The Story of Silent Night

O lejl ta’ skiet, lejl tal-Milied
lejl ghaziz, lejl qaddis
dawlet is-sema il-kewkba li ddiet
habbret li l-fidwa tal-bniedem inbdiet.


Kristu huwa mhabba bla qies,
Kristu huwa mhabba bla qies.

O lejl ta’ skiet, lejl tal-Milied,
Lejl hanin – tal-Bambin!
Instama’ l-ghana – li gej mis-smewwiet,
L-ghana ta’ l-angli li fih il-kelmiet:

Glorja lil Kristu f’kull hin!
Glorja lil Kristu f’kull hin!

O lejl ta’ skiet, lejl tal-Milied,
Griet l-ahbar – li fil-ghar
Twieled fil-faqar – ir-Re tar-rejiet,
Gara kif Alla kien wieghed u ried:

Il-kbir miraklu kien sar!
Il-kbir miraklu kien sar!

I guess we should be thankful that the organ in the little church at Oberndorf, Austria had broken down on Christmas Eve, 1818, or we would have never heard “Silent Night, Holy Night”… The legend says that mice gnawed the bellows but it is also said that the bellows rusted because of the Salzach River that flowed near the village church of Oberndorf, Austria.

Father Josef Mohr was the new assistant priest at St. Nicholas Church ( recall that St. Nicholas is the source of the Santa legend ).  He was very worried. He was thinking of what he could use instead of the organ, in the Christmas night Mass.

With less than 24 hours left, he had no music, still.
It would not be Christmas without Christmas music.
He climbed a little mountain which was close to the town, and he had spent some time in contemplation there.

It was almost midnight on December 24 1818 when he entered his room.

With heavenly inspiration, he wrote down a new song which could be played on a guitar.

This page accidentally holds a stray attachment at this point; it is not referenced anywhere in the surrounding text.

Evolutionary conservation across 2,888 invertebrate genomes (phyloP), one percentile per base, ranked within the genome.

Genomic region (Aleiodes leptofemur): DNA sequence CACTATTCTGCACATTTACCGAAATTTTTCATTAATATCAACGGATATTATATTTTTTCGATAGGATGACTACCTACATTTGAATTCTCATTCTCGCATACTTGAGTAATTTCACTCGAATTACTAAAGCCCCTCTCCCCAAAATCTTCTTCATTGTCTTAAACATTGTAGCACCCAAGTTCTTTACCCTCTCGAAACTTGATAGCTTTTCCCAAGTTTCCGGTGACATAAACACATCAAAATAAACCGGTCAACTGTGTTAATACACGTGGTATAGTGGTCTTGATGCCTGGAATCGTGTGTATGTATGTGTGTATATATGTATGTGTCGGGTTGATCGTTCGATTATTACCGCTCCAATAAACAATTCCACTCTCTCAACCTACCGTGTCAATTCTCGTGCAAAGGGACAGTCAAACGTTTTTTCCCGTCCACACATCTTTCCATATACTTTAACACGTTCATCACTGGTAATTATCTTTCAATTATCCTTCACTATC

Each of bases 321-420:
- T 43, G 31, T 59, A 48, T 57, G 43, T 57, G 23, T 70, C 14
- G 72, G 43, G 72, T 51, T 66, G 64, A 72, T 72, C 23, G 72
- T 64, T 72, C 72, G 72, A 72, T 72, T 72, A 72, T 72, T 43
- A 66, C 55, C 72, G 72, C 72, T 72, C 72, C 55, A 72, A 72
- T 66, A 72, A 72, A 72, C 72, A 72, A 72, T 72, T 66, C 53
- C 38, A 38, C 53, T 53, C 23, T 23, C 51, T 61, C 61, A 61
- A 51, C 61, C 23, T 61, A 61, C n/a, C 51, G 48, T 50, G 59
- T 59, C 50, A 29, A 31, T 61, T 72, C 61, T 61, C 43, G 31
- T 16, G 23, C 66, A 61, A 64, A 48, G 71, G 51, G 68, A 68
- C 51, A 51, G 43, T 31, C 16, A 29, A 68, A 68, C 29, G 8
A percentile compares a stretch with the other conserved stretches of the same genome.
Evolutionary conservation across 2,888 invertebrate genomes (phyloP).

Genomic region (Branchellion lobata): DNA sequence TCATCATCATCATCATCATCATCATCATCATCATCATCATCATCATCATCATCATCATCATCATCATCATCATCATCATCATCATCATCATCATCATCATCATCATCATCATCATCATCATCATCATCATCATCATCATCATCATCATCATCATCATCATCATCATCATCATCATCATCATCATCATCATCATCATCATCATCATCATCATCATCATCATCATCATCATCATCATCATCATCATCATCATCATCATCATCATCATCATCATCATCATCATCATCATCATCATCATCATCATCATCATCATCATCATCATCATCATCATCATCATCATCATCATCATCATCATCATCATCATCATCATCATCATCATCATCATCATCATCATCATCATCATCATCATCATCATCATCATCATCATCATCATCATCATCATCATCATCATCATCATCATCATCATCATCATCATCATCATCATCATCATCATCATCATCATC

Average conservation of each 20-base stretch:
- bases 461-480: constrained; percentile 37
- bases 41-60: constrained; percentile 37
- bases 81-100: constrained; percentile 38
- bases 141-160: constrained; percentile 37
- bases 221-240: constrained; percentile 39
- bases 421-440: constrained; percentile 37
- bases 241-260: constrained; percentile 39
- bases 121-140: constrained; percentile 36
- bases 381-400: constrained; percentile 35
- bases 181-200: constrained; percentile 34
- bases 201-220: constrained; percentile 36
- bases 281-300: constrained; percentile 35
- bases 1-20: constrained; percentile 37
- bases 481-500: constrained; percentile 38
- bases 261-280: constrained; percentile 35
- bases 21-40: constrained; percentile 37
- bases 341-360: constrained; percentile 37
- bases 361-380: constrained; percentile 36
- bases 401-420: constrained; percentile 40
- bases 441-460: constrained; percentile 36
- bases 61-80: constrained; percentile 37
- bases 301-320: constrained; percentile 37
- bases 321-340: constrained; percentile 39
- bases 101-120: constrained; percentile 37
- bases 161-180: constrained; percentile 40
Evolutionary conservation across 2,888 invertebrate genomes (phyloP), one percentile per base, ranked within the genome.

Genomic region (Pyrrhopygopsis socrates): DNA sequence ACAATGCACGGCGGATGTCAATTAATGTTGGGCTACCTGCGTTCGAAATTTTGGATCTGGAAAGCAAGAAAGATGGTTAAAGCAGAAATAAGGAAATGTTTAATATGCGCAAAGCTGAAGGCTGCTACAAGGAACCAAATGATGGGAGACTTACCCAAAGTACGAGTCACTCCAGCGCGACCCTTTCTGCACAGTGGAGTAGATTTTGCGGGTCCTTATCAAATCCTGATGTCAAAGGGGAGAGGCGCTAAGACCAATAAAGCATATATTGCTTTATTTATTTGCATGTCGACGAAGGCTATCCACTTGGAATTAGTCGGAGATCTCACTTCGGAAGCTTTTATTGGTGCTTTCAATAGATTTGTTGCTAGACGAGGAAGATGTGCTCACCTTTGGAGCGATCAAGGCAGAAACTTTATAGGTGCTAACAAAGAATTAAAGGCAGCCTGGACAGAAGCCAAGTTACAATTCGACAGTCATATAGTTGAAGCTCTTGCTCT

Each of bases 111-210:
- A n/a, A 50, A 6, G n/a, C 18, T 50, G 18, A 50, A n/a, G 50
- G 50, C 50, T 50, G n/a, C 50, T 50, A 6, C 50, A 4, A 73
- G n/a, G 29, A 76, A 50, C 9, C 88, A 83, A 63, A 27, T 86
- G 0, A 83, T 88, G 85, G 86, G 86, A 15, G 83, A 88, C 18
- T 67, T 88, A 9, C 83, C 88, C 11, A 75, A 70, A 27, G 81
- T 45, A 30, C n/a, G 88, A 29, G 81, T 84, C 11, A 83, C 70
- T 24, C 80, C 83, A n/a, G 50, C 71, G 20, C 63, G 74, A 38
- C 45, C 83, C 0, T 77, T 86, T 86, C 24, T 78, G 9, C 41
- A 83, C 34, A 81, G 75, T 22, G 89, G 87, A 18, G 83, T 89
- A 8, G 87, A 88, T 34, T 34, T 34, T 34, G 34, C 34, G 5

Snow fell softly outside his window as Father Mohr wrote the opening lines to “Silent Night”.

He wrote: “Stille Nacht! Heilige Nacht!” he wrote. “Silent night, holy night.”

All is calm, all is bright.
Round yon Virgin Mother and child!
Holy Infant so tender and mild,
Sleep in heavenly peace.

He imagined the Shepherds at the birth of Christ, the Magi bringing Him gifts. With this joy he wrote:

Son of God, love’s pure light,
Radiant beams from Thy holy face,
With the dawn of redeeming grace,
Jesus, Lord, at Thy birth.

He slept well that night. On early Christmas morning, Father Mohr rushed to his friend Franz Gruber’s home. He gave him the verses he wrote
and asked him to set it to music. Gruber, an accomplished musician, was the church organist on Sundays.

Only a few hours later, Herr Gruber had already set Father Mohr’s verses to a melody arranged for two solo voices, chorus and guitar. Father Mohr sung tenor and Gruber sung bass, when “Silent Night” was heard at the Mass the same evening for the first time.

With the composers’ permission, the organ repairman who came to repair the organ gave a copy of the new hymn to the Strasser sisters, a sing troupe, much like the Trapp Family Singers in “Sound of Music”, whose specialty was Tyrolean songs. In 1834 the Strasser family played it for the king of Prussia, who wanted his cathedral choir to sing it every Christmas Eve.

As the sisters toured Europe and sang “Stille Nacht”, people took it to their hearts.

The story behind the composition of Silent Night was lost, however, as nobody seemd to know who wrote the words and music. The Oberndorf village was very obscure, high in the Bavarian Alps, and Father Mohr & Franz Gruber were equally as obscure.

There was even a rumour that Michael Haydn, younger brother of the famous Franz Joseph Haydn, had composed the melody.

The matter was not settled up until 1854, almost 4 decades later, when the son of Franz Gruber showed a copy of the original manuscript to a government investigating committee from Berlin.

Father Mohr had died in 1848 of pneumonia, without knowing of the worldwide fame of “Silent Night”, his only hymn to be translated into English. But Franz Gruber was given recognition as the composer of the world’s best loved Christmas Carol since he still had the original manuscript.

Interestingly, St. Nicholas’ church fell to floods nearly a century ago, but the Stille-Nacht-Kapelle, a small memorial chapel completed in 1937, stands on the site.

(C) Malta Network Resources 2003-2011

One thought on “The Story of Silent Night

  1. Pingback: Christmas Music Silent Night

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